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Rights of Juveniles in Missouri

You've probably seen TV shows where a cop arrests someone and says, "You have the right to remain silent; anything you say can and will be used against you in a court of law…" and so on.  Police advising people of certain rights before questioning them is an example a constitutional protection.  Children are afforded many of the same protections given to adults.  See In re Gault, 387 U.S. 1 (1967) (juveniles entitled to notice of the charges, counsel, confrontation of witnesses, and the privilege against self-incrimination).  Constitutional law is a beast in itself, so for purposes here, we'll keep things focused on some basic protections in the Missouri juvenile justice system.

Juvenile Miranda Warnings

Like our above example, when children are arrested in Missouri, law enforcement officials are required to advise them that:

  • They have the right to remain silent;

  • Any statement they make can and may be used against them in juvenile court;

  • They have the right to have a parent, guardian, or custodian present during questioning;

  • They have the right to consult with an attorney, and that an attorney will be appointed and paid for them if they cannot afford one;

  • They have the right to stop talking at any time; and

  • Any statement they make can and may be used against them in a criminal court if the child is "certified" to be tried as an adult.


Sometimes during questioning, a representative of the local Juvenile Officer may be present along with the police to ensure the child's rights are protected during the interview.  That representative is not to engage in any questioning about the alleged offense, but if need be, he or she can stop the police from asking questions if the juvenile wants the interview to stop.  

Rights if Child is Placed in Detention

If a child is arrested and placed in detention, he or she cannot be held for more than 24 hours without a court order.  The Juvenile Officer or someone at the detention facility is required to notify the child's parents of the arrest as soon as possible.  The court is then required to hold a Detention Hearing within three days (excluding weekends and holidays).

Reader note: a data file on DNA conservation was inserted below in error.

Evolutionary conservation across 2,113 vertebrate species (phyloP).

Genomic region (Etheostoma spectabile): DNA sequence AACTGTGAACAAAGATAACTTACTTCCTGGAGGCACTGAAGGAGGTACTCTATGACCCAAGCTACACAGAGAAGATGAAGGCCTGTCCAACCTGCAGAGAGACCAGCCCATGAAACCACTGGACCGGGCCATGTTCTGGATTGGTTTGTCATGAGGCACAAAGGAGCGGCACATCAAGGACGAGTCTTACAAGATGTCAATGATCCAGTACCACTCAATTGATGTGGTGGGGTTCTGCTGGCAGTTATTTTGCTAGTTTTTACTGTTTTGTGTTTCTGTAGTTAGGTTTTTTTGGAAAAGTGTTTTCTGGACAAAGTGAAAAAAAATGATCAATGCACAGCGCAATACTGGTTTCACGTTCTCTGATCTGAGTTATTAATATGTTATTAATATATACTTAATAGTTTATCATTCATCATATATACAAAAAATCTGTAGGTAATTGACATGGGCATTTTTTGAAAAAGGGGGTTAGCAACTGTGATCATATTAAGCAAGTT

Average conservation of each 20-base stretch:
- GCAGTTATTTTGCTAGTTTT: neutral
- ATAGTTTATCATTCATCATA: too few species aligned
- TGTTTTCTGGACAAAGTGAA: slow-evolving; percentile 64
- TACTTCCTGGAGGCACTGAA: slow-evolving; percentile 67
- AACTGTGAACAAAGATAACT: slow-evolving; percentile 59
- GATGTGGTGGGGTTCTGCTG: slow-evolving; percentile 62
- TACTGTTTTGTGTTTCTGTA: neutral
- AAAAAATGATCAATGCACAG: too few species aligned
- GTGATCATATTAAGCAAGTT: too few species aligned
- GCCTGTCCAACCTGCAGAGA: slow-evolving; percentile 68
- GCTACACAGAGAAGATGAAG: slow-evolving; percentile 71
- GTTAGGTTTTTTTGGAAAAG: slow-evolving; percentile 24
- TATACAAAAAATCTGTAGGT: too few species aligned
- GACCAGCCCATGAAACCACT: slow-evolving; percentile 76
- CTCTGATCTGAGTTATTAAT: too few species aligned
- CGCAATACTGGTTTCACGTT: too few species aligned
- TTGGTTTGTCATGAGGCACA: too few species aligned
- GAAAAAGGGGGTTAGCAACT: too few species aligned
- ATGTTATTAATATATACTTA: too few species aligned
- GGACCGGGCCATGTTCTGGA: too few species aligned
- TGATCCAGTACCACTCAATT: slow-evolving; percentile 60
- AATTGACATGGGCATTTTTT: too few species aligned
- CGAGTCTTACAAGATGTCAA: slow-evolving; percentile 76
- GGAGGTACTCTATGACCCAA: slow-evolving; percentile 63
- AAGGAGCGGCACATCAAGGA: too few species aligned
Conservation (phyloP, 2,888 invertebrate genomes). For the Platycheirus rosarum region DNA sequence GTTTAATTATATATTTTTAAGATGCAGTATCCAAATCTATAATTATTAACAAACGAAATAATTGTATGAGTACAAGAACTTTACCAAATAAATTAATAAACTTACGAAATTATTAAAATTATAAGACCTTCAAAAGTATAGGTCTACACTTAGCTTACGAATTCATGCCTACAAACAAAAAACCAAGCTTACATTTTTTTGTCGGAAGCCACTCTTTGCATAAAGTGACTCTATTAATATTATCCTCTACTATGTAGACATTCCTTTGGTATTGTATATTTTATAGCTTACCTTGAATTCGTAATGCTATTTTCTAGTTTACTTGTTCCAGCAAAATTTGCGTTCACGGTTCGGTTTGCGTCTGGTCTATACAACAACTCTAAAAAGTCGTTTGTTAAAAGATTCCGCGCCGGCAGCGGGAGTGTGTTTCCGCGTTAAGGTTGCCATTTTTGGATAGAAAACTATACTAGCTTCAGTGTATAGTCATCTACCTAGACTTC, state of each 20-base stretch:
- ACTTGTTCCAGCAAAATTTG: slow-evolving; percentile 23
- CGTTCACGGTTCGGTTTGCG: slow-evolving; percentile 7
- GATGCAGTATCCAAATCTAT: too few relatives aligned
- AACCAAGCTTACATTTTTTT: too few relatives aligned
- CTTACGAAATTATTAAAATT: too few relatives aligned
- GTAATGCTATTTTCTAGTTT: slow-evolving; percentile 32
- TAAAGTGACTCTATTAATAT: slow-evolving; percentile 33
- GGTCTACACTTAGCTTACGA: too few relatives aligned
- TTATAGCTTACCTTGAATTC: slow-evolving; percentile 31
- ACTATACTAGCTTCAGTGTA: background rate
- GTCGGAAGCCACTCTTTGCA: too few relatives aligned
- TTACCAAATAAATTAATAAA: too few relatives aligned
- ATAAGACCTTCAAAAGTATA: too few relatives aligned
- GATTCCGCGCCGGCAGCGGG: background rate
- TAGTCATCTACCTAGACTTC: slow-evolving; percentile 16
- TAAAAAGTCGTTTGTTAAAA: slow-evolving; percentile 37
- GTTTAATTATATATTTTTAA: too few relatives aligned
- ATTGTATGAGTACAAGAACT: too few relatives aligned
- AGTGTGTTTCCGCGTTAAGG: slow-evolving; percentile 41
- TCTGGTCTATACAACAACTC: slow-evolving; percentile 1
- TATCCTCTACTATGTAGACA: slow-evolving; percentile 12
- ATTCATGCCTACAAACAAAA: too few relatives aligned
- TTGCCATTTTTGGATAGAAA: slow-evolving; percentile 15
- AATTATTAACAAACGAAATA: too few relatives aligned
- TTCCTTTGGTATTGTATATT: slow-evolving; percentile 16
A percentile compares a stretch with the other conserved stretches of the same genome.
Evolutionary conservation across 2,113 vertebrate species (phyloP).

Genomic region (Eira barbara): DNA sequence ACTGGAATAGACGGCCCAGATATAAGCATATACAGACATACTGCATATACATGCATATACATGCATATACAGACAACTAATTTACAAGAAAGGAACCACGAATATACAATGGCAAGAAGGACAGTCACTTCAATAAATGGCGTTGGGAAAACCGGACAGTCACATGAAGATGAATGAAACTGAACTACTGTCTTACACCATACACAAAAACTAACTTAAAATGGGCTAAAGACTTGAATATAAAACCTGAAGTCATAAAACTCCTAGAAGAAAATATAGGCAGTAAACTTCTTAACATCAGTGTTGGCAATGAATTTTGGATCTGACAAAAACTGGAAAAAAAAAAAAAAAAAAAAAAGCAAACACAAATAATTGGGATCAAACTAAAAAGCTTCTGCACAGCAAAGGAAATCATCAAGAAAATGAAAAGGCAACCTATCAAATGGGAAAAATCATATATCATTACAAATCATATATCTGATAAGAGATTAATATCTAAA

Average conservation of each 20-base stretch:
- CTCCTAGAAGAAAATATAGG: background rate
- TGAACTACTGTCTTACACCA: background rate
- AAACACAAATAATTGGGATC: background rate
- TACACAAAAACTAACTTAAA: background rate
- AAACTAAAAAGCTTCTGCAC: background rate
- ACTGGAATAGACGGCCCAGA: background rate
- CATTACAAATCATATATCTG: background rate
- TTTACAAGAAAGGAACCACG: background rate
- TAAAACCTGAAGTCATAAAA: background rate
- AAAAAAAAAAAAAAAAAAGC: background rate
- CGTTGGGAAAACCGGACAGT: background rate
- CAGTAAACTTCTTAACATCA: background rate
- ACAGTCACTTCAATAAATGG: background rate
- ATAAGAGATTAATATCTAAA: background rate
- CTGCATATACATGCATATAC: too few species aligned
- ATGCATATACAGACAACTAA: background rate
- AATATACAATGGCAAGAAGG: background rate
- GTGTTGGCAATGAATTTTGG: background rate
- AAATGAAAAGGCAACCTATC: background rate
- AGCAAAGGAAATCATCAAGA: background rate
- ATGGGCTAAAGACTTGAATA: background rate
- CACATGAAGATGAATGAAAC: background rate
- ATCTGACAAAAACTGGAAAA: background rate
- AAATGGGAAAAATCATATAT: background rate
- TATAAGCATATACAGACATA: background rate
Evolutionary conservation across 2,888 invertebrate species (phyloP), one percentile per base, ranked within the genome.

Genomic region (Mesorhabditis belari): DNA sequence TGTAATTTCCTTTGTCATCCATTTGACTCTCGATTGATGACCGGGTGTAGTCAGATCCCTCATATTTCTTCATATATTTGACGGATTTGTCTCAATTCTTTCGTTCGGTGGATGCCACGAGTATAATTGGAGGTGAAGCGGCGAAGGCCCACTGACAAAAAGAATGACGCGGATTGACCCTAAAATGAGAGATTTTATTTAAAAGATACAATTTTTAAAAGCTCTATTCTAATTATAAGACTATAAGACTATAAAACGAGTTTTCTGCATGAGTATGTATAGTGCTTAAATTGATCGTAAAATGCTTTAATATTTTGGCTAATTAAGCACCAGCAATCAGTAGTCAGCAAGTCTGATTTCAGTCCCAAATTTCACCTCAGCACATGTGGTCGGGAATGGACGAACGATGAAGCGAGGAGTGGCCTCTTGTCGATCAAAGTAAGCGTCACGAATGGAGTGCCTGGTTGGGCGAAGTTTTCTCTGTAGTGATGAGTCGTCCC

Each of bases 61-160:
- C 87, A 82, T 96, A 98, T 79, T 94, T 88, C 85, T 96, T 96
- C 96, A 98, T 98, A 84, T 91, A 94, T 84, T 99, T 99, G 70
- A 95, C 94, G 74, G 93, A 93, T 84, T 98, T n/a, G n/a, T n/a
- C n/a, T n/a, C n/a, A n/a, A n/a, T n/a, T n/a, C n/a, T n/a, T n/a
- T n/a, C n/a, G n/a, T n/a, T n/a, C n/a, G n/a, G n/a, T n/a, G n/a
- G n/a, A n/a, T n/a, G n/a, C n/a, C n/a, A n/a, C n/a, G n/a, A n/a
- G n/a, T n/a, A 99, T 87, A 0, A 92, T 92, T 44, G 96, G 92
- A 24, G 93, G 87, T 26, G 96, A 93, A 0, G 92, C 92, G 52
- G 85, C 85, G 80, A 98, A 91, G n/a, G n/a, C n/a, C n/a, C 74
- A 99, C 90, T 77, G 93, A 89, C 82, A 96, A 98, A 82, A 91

If the court decides that continued detention is appropriate, an Adjudication Hearing (or trial) is to be held at the earliest possible date. 

Right to Counsel


Children are entitled to representation by an attorney, whether hired or appointed, in any delinquency or status offense proceeding.  A child can waive this right only under limited circumstances and with court approval.

Quick Proceedings

Despite adults having the "right to a speedy trial," criminal cases can sometimes last a long time before the proceedings finally end.  Missouri juvenile cases, however, tend to be much faster and are often resolved within a couple months.  If a child is held in detention, there is even more pressure on the court and Juvenile Officer to try and finalize the case as quickly as possible.

Closed Records

In general, juvenile records, including social files and records from the proceedings, are to be kept confidential.  Only if a child is adjudicated delinquent for a felony offense will the records of his or her Disposition Hearing and other proceedings be open to the public.

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